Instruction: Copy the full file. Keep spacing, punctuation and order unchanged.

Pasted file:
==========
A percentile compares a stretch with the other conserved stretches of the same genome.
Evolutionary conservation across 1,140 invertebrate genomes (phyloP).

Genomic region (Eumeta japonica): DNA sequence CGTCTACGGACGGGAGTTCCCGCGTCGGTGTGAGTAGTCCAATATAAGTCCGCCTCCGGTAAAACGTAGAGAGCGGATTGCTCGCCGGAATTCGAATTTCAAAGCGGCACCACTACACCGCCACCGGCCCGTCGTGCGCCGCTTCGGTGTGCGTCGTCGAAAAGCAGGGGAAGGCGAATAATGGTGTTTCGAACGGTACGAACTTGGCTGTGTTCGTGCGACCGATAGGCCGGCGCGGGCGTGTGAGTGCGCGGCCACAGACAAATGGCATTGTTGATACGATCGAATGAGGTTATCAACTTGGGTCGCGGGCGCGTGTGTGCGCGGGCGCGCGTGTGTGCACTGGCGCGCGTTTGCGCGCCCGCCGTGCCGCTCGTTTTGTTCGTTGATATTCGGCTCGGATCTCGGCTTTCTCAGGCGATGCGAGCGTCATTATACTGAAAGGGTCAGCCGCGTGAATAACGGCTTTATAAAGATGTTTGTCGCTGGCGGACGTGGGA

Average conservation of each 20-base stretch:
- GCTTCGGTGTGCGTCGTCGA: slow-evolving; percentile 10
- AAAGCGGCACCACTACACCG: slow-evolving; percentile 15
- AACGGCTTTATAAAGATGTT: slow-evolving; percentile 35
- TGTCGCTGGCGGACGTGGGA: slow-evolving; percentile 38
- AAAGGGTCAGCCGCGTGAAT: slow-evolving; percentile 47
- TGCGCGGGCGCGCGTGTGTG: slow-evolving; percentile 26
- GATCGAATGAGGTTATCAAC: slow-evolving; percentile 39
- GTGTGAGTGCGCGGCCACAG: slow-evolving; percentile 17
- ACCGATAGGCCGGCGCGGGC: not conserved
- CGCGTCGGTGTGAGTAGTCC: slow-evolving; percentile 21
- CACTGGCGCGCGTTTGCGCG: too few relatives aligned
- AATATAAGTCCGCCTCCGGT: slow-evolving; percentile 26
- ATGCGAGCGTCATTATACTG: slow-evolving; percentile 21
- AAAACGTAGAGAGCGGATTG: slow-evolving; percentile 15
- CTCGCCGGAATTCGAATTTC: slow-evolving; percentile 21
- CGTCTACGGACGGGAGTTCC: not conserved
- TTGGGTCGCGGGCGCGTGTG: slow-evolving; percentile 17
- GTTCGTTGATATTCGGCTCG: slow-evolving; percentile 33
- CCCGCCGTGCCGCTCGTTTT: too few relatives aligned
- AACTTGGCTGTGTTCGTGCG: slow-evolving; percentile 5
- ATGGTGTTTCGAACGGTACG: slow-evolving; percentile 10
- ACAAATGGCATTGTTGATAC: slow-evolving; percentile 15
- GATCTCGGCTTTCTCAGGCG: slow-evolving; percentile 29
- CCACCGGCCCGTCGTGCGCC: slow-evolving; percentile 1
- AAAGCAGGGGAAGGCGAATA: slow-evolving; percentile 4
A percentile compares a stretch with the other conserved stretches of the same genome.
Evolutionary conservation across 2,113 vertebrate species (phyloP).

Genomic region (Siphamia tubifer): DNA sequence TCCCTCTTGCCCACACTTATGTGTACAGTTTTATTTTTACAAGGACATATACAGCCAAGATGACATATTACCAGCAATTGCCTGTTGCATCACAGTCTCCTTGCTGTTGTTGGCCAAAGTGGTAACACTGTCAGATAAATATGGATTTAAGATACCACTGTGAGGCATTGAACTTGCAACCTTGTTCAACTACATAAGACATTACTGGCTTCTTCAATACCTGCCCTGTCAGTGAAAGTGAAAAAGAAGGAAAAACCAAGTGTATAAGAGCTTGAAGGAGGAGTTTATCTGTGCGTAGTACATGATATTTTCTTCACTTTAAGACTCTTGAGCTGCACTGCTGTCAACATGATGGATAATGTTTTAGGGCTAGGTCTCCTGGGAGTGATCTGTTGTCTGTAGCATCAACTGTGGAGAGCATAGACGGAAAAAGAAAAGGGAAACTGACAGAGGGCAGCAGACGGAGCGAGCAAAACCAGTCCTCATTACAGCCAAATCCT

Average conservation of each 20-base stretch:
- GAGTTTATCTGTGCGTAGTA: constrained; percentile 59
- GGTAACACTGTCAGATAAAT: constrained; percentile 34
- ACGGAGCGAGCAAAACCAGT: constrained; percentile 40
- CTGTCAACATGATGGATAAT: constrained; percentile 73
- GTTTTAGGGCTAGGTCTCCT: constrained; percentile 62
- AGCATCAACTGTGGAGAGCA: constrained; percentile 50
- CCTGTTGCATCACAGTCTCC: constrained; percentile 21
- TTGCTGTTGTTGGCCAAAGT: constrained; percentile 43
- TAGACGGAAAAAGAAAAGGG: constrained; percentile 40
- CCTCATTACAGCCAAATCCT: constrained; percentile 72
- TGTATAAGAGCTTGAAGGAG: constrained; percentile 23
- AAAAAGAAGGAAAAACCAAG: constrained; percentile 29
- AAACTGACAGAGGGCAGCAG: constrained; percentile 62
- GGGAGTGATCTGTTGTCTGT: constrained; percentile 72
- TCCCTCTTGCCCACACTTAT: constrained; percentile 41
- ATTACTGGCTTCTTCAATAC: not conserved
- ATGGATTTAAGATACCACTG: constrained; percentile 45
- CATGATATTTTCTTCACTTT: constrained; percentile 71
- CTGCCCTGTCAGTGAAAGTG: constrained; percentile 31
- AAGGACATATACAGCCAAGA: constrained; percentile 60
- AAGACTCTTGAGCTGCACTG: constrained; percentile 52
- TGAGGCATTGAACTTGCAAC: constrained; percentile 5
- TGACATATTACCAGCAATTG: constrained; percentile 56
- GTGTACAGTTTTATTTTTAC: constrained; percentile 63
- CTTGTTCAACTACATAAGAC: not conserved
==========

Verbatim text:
A percentile compares a stretch with the other conserved stretches of the same genome.
Evolutionary conservation across 1,140 invertebrate genomes (phyloP).

Genomic region (Eumeta japonica): DNA sequence CGTCTACGGACGGGAGTTCCCGCGTCGGTGTGAGTAGTCCAATATAAGTCCGCCTCCGGTAAAACGTAGAGAGCGGATTGCTCGCCGGAATTCGAATTTCAAAGCGGCACCACTACACCGCCACCGGCCCGTCGTGCGCCGCTTCGGTGTGCGTCGTCGAAAAGCAGGGGAAGGCGAATAATGGTGTTTCGAACGGTACGAACTTGGCTGTGTTCGTGCGACCGATAGGCCGGCGCGGGCGTGTGAGTGCGCGGCCACAGACAAATGGCATTGTTGATACGATCGAATGAGGTTATCAACTTGGGTCGCGGGCGCGTGTGTGCGCGGGCGCGCGTGTGTGCACTGGCGCGCGTTTGCGCGCCCGCCGTGCCGCTCGTTTTGTTCGTTGATATTCGGCTCGGATCTCGGCTTTCTCAGGCGATGCGAGCGTCATTATACTGAAAGGGTCAGCCGCGTGAATAACGGCTTTATAAAGATGTTTGTCGCTGGCGGACGTGGGA

Average conservation of each 20-base stretch:
- GCTTCGGTGTGCGTCGTCGA: slow-evolving; percentile 10
- AAAGCGGCACCACTACACCG: slow-evolving; percentile 15
- AACGGCTTTATAAAGATGTT: slow-evolving; percentile 35
- TGTCGCTGGCGGACGTGGGA: slow-evolving; percentile 38
- AAAGGGTCAGCCGCGTGAAT: slow-evolving; percentile 47
- TGCGCGGGCGCGCGTGTGTG: slow-evolving; percentile 26
- GATCGAATGAGGTTATCAAC: slow-evolving; percentile 39
- GTGTGAGTGCGCGGCCACAG: slow-evolving; percentile 17
- ACCGATAGGCCGGCGCGGGC: not conserved
- CGCGTCGGTGTGAGTAGTCC: slow-evolving; percentile 21
- CACTGGCGCGCGTTTGCGCG: too few relatives aligned
- AATATAAGTCCGCCTCCGGT: slow-evolving; percentile 26
- ATGCGAGCGTCATTATACTG: slow-evolving; percentile 21
- AAAACGTAGAGAGCGGATTG: slow-evolving; percentile 15
- CTCGCCGGAATTCGAATTTC: slow-evolving; percentile 21
- CGTCTACGGACGGGAGTTCC: not conserved
- TTGGGTCGCGGGCGCGTGTG: slow-evolving; percentile 17
- GTTCGTTGATATTCGGCTCG: slow-evolving; percentile 33
- CCCGCCGTGCCGCTCGTTTT: too few relatives aligned
- AACTTGGCTGTGTTCGTGCG: slow-evolving; percentile 5
- ATGGTGTTTCGAACGGTACG: slow-evolving; percentile 10
- ACAAATGGCATTGTTGATAC: slow-evolving; percentile 15
- GATCTCGGCTTTCTCAGGCG: slow-evolving; percentile 29
- CCACCGGCCCGTCGTGCGCC: slow-evolving; percentile 1
- AAAGCAGGGGAAGGCGAATA: slow-evolving; percentile 4
A percentile compares a stretch with the other conserved stretches of the same genome.
Evolutionary conservation across 2,113 vertebrate species (phyloP).

Genomic region (Siphamia tubifer): DNA sequence TCCCTCTTGCCCACACTTATGTGTACAGTTTTATTTTTACAAGGACATATACAGCCAAGATGACATATTACCAGCAATTGCCTGTTGCATCACAGTCTCCTTGCTGTTGTTGGCCAAAGTGGTAACACTGTCAGATAAATATGGATTTAAGATACCACTGTGAGGCATTGAACTTGCAACCTTGTTCAACTACATAAGACATTACTGGCTTCTTCAATACCTGCCCTGTCAGTGAAAGTGAAAAAGAAGGAAAAACCAAGTGTATAAGAGCTTGAAGGAGGAGTTTATCTGTGCGTAGTACATGATATTTTCTTCACTTTAAGACTCTTGAGCTGCACTGCTGTCAACATGATGGATAATGTTTTAGGGCTAGGTCTCCTGGGAGTGATCTGTTGTCTGTAGCATCAACTGTGGAGAGCATAGACGGAAAAAGAAAAGGGAAACTGACAGAGGGCAGCAGACGGAGCGAGCAAAACCAGTCCTCATTACAGCCAAATCCT

Average conservation of each 20-base stretch:
- GAGTTTATCTGTGCGTAGTA: constrained; percentile 59
- GGTAACACTGTCAGATAAAT: constrained; percentile 34
- ACGGAGCGAGCAAAACCAGT: constrained; percentile 40
- CTGTCAACATGATGGATAAT: constrained; percentile 73
- GTTTTAGGGCTAGGTCTCCT: constrained; percentile 62
- AGCATCAACTGTGGAGAGCA: constrained; percentile 50
- CCTGTTGCATCACAGTCTCC: constrained; percentile 21
- TTGCTGTTGTTGGCCAAAGT: constrained; percentile 43
- TAGACGGAAAAAGAAAAGGG: constrained; percentile 40
- CCTCATTACAGCCAAATCCT: constrained; percentile 72
- TGTATAAGAGCTTGAAGGAG: constrained; percentile 23
- AAAAAGAAGGAAAAACCAAG: constrained; percentile 29
- AAACTGACAGAGGGCAGCAG: constrained; percentile 62
- GGGAGTGATCTGTTGTCTGT: constrained; percentile 72
- TCCCTCTTGCCCACACTTAT: constrained; percentile 41
- ATTACTGGCTTCTTCAATAC: not conserved
- ATGGATTTAAGATACCACTG: constrained; percentile 45
- CATGATATTTTCTTCACTTT: constrained; percentile 71
- CTGCCCTGTCAGTGAAAGTG: constrained; percentile 31
- AAGGACATATACAGCCAAGA: constrained; percentile 60
- AAGACTCTTGAGCTGCACTG: constrained; percentile 52
- TGAGGCATTGAACTTGCAAC: constrained; percentile 5
- TGACATATTACCAGCAATTG: constrained; percentile 56
- GTGTACAGTTTTATTTTTAC: constrained; percentile 63
- CTTGTTCAACTACATAAGAC: not conserved